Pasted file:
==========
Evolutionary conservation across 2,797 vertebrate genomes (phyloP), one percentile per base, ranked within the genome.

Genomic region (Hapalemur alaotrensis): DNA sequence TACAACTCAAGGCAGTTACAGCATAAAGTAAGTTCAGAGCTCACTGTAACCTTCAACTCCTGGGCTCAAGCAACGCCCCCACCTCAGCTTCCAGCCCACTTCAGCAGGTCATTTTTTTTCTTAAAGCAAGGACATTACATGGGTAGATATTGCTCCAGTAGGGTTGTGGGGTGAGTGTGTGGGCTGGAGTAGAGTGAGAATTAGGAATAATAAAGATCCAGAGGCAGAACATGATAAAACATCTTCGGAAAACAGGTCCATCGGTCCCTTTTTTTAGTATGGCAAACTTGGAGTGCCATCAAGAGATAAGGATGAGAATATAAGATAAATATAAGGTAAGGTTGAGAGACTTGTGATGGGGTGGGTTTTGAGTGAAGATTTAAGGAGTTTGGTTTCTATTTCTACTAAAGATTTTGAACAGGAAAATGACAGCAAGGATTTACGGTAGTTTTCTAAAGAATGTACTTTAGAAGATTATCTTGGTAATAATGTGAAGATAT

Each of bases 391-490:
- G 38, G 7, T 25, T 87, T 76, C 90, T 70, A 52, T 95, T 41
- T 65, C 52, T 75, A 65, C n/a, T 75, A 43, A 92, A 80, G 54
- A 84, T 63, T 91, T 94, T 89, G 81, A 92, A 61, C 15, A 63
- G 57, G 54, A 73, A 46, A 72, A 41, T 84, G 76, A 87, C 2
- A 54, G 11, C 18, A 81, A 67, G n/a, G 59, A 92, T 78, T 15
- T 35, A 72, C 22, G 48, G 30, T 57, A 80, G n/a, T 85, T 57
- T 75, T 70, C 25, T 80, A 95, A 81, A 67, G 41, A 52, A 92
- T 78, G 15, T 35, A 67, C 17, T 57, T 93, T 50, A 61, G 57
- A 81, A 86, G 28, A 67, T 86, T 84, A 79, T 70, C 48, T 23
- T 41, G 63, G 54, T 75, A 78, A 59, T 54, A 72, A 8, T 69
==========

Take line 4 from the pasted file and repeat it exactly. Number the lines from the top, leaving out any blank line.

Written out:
- G 38, G 7, T 25, T 87, T 76, C 90, T 70, A 52, T 95, T 41